Unholy Ghosts by Stacia Kane
Downside Ghosts #1
May 25, 2010
Mass Market Paperback, 352 pages
Source: Purchased a copy from my local Chapters.
Steam factor: 3 out of 5 cups of steamin' smexy goodness.
THE DEPARTED HAVE ARRIVED.
The world is not the way it was. The dead have risen, and the living are under attack. The powerful Church of Real Truth, in charge since the government fell, has sworn to reimburse citizens being harassed by the deceased. Enter Chess Putnam, a fully tattooed witch and freewheeling ghost hunter. She’s got a real talent for banishing the wicked dead. But Chess is keeping a dark secret: She owes a lot of money to a murderous drug lord named Bump, who wants immediate payback in the form of a dangerous job that involves black magic, human sacrifice, a nefarious demonic creature, and enough wicked energy to wipe out a city of souls. Toss in lust for a rival gang leader and a dangerous attraction to Bump’s ruthless enforcer, and Chess begins to wonder if the rush is really worth it. Hell, yeah.
I recently had a poll posted asking visitors to vote on what popular series I should read and review. While I had Stacia Kane's Downside Ghosts as an option, no one voted for it! Well, I just couldn't leave it sitting on my TBR shelf any longer. After reading a lot of praise for this series, I had to find out what all the fuss was about. Sorry voters.
Actually, I'm not sorry. Unholy Ghosts is one of the most original books I have read in a very long time. A lot of urban fantasy/romance books follow a specific plot line where the kick ass heroine beats up a few bad guys, saves the day, and then gets it on with the uber sexy hero. It's pretty much all puppies and rainbows by the end. However, with Unholy Ghosts, Kane takes readers on a dark and gritty adventure where there are no puppies or rainbows in sight.
After ghosts rose up from the grave in 1997 and killed a two-thirds of the worlds population, the old religions were abandoned and the Church of Real Truth, which is based on magic, was embraced as the only means to fend off another ghostly attack. Caesaria or Chess Putnam works for the Church as a witch and a Debunker; a person who banishes ghosts back to their resting place in the City of Eternity. However, Chess spends most of her income from investigating hauntings on her drug habit. As the story progresses, we learn that Chess owes a ton of money to her drug dealer Bump. In order to remedy her debt, Bump enlists Chess to investigate a supposed haunting at an airport, which he plans to use to transport drugs. However, when Chess begins her investigation, she soon learns that there is far more going on at the airport than just a simple haunting.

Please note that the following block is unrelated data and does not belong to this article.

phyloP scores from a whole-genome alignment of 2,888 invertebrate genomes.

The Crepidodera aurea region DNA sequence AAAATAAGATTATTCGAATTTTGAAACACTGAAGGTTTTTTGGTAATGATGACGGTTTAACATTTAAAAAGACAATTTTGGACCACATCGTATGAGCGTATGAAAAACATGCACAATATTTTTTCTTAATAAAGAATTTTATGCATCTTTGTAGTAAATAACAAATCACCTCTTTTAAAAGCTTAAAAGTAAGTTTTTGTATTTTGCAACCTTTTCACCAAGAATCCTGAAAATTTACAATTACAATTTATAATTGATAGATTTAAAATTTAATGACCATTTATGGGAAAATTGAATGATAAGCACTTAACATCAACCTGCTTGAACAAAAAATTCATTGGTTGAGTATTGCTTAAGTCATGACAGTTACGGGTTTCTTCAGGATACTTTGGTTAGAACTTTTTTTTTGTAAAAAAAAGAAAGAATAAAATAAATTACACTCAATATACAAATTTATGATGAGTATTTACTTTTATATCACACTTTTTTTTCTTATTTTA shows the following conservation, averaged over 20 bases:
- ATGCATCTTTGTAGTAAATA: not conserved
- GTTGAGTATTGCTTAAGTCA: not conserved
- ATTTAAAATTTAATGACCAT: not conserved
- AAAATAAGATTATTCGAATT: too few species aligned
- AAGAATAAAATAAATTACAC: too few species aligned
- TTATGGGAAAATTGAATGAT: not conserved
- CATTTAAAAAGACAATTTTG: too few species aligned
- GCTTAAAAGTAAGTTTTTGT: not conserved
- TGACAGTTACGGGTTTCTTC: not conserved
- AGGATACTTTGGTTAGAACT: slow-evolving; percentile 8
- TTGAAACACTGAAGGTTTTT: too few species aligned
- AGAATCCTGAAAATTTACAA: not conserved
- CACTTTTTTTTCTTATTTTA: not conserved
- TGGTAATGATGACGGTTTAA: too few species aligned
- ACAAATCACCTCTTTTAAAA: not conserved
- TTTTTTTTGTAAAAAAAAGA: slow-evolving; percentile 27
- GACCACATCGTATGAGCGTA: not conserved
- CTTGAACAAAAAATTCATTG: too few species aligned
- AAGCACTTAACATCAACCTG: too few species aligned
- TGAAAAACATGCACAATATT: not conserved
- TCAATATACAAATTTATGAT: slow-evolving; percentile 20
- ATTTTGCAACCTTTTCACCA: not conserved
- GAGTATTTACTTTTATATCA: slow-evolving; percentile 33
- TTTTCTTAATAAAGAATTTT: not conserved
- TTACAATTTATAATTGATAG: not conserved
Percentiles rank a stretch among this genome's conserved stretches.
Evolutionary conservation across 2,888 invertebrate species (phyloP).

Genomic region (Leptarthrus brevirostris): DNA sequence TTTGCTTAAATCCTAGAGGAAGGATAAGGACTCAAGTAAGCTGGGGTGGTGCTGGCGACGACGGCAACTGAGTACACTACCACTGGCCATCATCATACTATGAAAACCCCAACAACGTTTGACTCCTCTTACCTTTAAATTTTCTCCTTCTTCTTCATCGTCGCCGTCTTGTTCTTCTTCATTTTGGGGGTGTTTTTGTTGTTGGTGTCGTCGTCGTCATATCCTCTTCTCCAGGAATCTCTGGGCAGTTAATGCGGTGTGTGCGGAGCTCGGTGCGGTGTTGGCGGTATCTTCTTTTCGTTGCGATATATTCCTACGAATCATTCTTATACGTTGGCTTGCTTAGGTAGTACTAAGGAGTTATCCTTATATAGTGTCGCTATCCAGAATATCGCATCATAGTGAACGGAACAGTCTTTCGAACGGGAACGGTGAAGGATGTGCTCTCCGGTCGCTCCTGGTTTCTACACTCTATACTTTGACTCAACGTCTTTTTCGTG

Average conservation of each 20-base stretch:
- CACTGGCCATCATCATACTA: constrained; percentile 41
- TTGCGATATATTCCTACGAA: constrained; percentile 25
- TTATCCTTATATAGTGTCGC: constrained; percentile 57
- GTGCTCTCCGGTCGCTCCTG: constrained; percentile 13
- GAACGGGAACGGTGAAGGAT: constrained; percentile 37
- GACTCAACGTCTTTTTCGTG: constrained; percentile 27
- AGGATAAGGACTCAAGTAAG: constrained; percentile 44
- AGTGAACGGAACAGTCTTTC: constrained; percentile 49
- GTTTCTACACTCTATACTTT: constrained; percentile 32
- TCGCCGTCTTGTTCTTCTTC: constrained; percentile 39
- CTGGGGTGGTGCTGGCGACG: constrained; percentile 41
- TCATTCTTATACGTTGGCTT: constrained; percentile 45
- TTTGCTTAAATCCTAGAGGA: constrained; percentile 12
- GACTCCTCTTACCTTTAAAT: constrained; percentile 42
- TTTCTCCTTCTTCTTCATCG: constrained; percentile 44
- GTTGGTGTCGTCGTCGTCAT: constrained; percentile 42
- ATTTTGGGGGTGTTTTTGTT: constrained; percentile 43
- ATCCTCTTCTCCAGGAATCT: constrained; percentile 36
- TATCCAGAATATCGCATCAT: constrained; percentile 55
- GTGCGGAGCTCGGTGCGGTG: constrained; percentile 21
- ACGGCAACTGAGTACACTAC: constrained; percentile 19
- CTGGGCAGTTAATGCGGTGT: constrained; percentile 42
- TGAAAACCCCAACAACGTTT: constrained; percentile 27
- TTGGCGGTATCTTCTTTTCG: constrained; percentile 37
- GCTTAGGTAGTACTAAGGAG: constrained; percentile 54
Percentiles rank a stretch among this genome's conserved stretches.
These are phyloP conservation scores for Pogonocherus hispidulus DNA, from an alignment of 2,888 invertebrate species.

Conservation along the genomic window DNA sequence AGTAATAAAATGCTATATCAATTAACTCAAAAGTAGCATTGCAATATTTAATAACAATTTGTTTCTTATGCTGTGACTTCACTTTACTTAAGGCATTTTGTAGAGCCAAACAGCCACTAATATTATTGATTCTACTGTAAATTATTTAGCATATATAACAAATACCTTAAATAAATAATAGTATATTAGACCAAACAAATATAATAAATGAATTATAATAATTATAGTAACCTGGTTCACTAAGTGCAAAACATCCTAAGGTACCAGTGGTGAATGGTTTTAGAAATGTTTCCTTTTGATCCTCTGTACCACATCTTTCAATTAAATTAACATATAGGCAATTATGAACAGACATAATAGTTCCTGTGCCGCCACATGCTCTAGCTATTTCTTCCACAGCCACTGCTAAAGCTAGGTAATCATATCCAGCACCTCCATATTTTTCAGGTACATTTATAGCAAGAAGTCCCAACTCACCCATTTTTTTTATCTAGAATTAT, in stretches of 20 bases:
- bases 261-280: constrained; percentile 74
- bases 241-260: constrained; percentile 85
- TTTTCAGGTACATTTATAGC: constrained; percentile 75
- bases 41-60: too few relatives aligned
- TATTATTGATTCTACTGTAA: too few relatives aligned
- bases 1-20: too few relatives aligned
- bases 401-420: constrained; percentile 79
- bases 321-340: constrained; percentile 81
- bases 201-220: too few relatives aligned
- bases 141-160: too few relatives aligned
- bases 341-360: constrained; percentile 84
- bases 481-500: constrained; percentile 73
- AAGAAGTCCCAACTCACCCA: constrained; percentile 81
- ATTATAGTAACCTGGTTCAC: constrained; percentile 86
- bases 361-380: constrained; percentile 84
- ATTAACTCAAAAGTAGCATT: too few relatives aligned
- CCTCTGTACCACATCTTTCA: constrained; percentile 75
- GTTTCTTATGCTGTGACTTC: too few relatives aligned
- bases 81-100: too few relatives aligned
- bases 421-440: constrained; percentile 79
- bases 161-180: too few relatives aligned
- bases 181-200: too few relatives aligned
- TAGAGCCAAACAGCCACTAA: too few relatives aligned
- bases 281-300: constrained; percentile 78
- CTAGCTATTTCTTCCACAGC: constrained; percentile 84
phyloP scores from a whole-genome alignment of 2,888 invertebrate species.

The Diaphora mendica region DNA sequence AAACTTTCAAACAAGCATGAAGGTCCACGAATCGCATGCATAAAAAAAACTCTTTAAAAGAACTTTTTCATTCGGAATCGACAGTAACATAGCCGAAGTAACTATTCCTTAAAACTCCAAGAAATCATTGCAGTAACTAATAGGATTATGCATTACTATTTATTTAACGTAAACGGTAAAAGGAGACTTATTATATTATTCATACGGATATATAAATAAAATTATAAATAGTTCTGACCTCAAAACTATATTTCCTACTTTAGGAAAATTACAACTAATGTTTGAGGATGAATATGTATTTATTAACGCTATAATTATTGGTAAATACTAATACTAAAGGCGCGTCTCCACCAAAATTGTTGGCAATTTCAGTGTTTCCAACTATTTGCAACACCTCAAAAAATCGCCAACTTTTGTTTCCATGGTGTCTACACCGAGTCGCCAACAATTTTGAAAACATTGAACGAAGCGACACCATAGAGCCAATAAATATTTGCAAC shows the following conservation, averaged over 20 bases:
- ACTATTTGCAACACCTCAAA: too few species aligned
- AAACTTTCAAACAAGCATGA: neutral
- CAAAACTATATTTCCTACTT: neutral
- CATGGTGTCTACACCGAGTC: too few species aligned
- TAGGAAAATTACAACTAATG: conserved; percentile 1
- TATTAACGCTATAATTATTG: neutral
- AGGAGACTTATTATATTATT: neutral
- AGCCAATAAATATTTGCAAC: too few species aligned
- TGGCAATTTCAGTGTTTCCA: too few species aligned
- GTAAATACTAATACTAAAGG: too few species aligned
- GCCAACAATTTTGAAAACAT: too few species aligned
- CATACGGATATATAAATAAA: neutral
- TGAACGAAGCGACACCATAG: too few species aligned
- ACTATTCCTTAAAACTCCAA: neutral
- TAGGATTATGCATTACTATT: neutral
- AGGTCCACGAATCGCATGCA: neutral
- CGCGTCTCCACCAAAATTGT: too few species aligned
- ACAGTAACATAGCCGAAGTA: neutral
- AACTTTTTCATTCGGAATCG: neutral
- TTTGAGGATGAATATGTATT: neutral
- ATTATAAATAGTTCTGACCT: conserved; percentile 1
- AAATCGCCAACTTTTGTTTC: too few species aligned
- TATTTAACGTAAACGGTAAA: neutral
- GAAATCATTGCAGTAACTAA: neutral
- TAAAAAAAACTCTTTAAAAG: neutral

Chess is one of the most screwed up protagonists I have ever encountered. However, she is also very complex and extremely likable. While at first I didn't know what to think about her being a druggie, I came to understand her drug habit is just a part of who Chess is. She is flawed and deals with a lot of her emotional issues from growing up in the system by getting high. She isn't a hero and never claims to be. To me, Kane actually gives a more realistic view on how someone befitting the hero stereotype would actually cope in real life. However, I do hope that one day Chess will learn how to deal with her issues without turning to drugs. Just say no kids.
Another standout character in the book is Terrible. Like Chess, he is the anti-hero. Often described as being ugly, with his muttonchops and bowling shirts, he is the classic example of it's whats on the inside that counts. In the beginning of the book, I was scratching my head trying to figure out Terrible's appeal, but by the end I could understand why Chess is attracted to him. To Chess, Terrible isn't ugly, that's just the way he looks. Although Chess becomes involved with a rival gang member, Lex, I am officially on Team Terrible.
The only thing that did bug me about the book was the way some of the Downside residents spoke. At first, I couldn't decide if they were pirates or all had Scottish accents. Maybe they are Scottish pirates? After a while though, the disjointed speech grew on me. I just wish there was more explanation as to why people speak that way.